They recognise that investors require financial performance, measured through profitability, market value and cash flow or EVA (economic value added); customers require quality products and services, which can be measured by market share, customer service, customer retention and loyalty or CVA (customer value added); and employees require a healthy place to work, which recognises opportunities for personal development and growth, and these can be measured by attitude surveys, skill audits and performance appraisal criteria, which recognise not only what they do, but what they know and how they feel or PVA (people value added). These can be delivered through appropriate and integrated systems, including HR systems. The balanced scorecard approach therefore provides an integrated framework for balancing shareholder and strategic goals, and extending those balanced performance measures down through the organisation, from corporate to divisional to functional departments and then on to individuals (Grant, 2002). By balancing a set of strategic and financial goals, the scorecard can be used to reward current practice, but also offer incentives to invest in long-term effectiveness, by integrating financial measures of current performance with measures of 'future performance'. Thus it provides a template that can be adapted to provide the information that organisations require now and in the future, for the creation of shareholder value

Conclusion

HR function plays an important role in an organization progress and growth.

The wider social , economic, political and cultural context of HRM is diverse, complex and dynamic. The metaphor of a tapestry is therefore used to express the way in which its meaning is constructed from the interweaving and mutual influences of assumptions deriving from the basic perceptual, epistemological, philosophical and ideological positions. The notion of Wrap and Weft are used to discuss such key contextual elements as phenomenology, constructivism, social constructionism etc.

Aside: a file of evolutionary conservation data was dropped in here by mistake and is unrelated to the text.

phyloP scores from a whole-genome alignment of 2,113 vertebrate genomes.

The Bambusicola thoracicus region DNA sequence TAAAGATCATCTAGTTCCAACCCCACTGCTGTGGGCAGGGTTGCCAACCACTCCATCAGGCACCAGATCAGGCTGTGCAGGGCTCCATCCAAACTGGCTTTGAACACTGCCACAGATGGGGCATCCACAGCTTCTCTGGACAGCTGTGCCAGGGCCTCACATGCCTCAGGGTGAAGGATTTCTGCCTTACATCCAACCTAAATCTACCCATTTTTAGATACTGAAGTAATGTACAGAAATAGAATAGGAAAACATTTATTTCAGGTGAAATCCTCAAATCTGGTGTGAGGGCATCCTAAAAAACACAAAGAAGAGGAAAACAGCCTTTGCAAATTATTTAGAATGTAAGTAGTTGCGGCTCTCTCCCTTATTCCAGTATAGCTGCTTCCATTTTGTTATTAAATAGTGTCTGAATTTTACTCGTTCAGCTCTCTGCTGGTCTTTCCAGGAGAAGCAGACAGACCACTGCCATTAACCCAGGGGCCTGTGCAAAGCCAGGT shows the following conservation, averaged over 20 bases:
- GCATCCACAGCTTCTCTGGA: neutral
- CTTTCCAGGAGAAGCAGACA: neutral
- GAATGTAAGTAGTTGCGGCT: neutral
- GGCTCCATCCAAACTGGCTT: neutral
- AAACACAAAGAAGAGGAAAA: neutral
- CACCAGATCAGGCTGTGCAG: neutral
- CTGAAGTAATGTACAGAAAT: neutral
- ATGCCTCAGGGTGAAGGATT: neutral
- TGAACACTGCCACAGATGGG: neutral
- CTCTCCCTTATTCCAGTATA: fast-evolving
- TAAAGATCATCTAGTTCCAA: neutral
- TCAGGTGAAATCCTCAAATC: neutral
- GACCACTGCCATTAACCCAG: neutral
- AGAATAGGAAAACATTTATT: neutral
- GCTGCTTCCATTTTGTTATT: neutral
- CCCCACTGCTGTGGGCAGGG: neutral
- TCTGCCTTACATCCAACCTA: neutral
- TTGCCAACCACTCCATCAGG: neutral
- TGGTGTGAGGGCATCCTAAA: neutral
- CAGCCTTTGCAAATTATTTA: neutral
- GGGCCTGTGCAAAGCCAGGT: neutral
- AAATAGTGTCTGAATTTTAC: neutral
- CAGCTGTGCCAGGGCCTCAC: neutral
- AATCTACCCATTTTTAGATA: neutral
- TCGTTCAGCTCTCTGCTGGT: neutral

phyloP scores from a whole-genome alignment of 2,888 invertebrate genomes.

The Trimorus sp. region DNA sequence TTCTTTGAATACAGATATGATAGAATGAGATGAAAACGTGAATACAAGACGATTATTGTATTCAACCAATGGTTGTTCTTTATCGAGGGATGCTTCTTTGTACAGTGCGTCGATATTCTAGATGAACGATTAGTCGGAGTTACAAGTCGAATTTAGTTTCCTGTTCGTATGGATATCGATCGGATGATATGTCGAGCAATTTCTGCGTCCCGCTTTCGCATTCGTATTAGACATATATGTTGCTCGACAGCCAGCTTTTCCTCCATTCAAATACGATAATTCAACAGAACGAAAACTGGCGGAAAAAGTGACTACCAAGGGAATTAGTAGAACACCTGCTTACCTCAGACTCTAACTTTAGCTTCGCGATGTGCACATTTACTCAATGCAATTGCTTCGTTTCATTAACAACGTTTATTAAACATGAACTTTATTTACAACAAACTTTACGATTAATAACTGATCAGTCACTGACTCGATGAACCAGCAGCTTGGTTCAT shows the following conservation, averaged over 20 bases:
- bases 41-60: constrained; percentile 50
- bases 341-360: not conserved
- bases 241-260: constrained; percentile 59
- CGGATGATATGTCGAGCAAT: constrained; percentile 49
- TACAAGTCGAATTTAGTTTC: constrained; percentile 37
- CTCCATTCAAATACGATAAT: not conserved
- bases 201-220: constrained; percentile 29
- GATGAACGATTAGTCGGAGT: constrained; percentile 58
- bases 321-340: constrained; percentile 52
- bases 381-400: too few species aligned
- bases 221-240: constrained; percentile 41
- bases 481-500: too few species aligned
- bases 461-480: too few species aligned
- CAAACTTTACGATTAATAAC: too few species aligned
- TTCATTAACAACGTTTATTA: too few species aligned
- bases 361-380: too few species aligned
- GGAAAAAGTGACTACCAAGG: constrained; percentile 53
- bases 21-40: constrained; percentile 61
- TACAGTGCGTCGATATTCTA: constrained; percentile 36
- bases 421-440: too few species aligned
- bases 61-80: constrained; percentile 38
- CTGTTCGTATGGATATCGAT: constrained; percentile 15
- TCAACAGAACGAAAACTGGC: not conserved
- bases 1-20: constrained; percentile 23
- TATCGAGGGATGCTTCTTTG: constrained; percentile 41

Human Resource Departments add value to a business by ensuring:-

􀂃 How do the processes such as staffing, hiring, communication, and compensation;

that govern how work is done, enhance organizational competitiveness, and add

value?

􀂃 Ensure recruiting the right caliber and grade of existing and new employees by

determining job descriptions, people profiles and skills criteria to match job role.

􀂃 Ensure personnel policies and procedures are followed consistently by all

departments within a company.

􀂃 Ensure who is responsible for Human Resources work? To what extent do managers

view themselves as HR managers as well as Operational managers?

􀂃 Ensure when and how should Human Resources be proactive, reactive, or

anticipatory?

􀂃 Ensuring that staff ratios are compatible to the projected cost base and taking

intervention action where recruitment gets 'overblown'. This ensures that a company

employs the right volume of people required; maintaining the company margins,

which in turns ensures the continuing viability of the company.

􀂃 Offers impartial personnel function that restricts and controls all personnel within the

business to manage people within the correct legal context and not allowing them to

inadvertently side step employment law and legislation.

􀂃 Ensures that internal promotion and selections are carried out in a fair and equitable

manner using the same base criteria for each candidate. This in turn means the right

people get promoted which enhances the role effectiveness and increased efficiency

of the job delivery.

􀂃 Ensure that pay grades are equitable and reviewed with similar type roles in

equivalent external organizations to keep attracting the best candidates.

􀂃 Ensure the financial contributions of Human Resources.

􀂃 Ensure how do HR systems enhance the intellectual and managerial capacity of the

organization?

HR Professionals must be knowledge experts of external business realities before they

can frame, execute, and create substantive value through even the basic of HR agendas.

􀂃 What abilities do we need so that we can understand and respond to short-term and

long-term market demands?

􀂃 How do we invest in HR practices that deliver business results?

􀂃 How do we organize HR activities to deliver maximum value?

􀂃 How do we create an HR strategy that sets an agenda for how HR will help our

company succeed?

When HR Professionals respond to these questions, they will know why others would

benefit by listening to them, because they will be delivering real value-and they will

know what that value is.